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  13. Magical Realist Valued Senior Member

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    Yes..most definitely...
     
  14. Guestfornow Registered Member

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    Well that might work. What I'm trying to understand is why I can observe myself observing--I know when I'm observing and I know about the process of observation.
     
  15. Magical Realist Valued Senior Member

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    We have an introspective grasp on our own mental processes. So we can know when we are observing. But I'm not sure we can be sure when someone else is observing. What does their act of observing objectively look like? A bunch of synapses firing off in their brain? How can we be sure it is an observation? We'd have to ask the person themselves to describe what they are observing and compare it with our observation of the same thing. But it isn't exactly "observing" their act of observing.
     
    Last edited: May 27, 2023
  16. exchemist Valued Senior Member

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    In science the door is always open for new observations that may in principle show that a model is defective or incomplete. It is sometimes said that in science all “truth” is provisional. But you can have a theory that seems to account for all relevant observations at a given point in history, certainly. That was true of Newtonian mechanics for a couple of hundred years.
     
  17. Pinball1970 Registered Senior Member

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    Light is part of the electro magnetic spectrum, the parts you can see between 400-700nm.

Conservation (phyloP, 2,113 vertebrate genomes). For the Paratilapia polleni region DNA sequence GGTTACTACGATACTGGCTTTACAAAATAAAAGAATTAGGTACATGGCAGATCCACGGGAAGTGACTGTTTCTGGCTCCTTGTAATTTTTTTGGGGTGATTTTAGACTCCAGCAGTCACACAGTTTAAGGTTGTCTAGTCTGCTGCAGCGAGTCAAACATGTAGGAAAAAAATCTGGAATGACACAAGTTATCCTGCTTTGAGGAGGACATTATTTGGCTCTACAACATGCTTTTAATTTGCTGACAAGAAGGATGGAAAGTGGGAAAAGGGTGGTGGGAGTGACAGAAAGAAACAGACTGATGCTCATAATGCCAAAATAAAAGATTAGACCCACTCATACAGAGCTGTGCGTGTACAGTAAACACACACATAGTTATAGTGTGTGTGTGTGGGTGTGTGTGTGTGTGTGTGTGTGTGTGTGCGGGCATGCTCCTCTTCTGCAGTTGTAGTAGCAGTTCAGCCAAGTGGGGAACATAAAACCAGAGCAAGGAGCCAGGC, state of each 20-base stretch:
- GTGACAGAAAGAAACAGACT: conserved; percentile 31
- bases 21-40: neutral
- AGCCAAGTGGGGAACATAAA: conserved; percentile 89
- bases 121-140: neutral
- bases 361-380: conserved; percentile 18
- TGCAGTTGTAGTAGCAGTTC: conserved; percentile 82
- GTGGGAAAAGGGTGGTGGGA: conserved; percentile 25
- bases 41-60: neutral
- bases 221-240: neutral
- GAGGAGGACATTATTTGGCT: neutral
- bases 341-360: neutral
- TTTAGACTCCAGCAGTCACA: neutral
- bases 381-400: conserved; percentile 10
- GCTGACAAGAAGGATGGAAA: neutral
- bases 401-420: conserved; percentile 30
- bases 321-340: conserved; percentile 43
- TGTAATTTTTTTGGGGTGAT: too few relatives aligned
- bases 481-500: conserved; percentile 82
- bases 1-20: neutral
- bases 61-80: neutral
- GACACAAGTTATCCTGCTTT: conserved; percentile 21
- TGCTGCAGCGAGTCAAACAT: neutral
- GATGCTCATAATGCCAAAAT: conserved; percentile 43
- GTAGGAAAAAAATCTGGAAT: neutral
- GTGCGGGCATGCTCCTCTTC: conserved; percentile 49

You cannot see micro waves, IR, UV or radio waves but they are part of the same spectrum.
    If you look into the nature of light, it's properties you will get profound insights regarding the universe.
    Start at the beginning is my advice, take off from your high school training or college and take it from there.
    If you have gaps fill them. Wiki is a decent source.
     
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  18. Pinball1970 Registered Senior Member

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    We can be sure. We can use a radiometer or photospectrometer to measure a light source or reflectance respectively.
    I can store that data as a file and use it with colleagues.
    A value at 420 nm is a value, a measurement.
     
  19. Pinball1970 Registered Senior Member

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    Science is not philosophy, Science is empirical.
    Mathematics is not.
    Scientific theory builds on empirical evidence, it should explain it.
    The Theory of Evolution explains speciation beautifully even though not every detail is known.
    Atomic theory and quantum mechanics explain how the micro world work.
    GR how large bodies and space time work.
    Gaps though.
    Science is working on those gaps.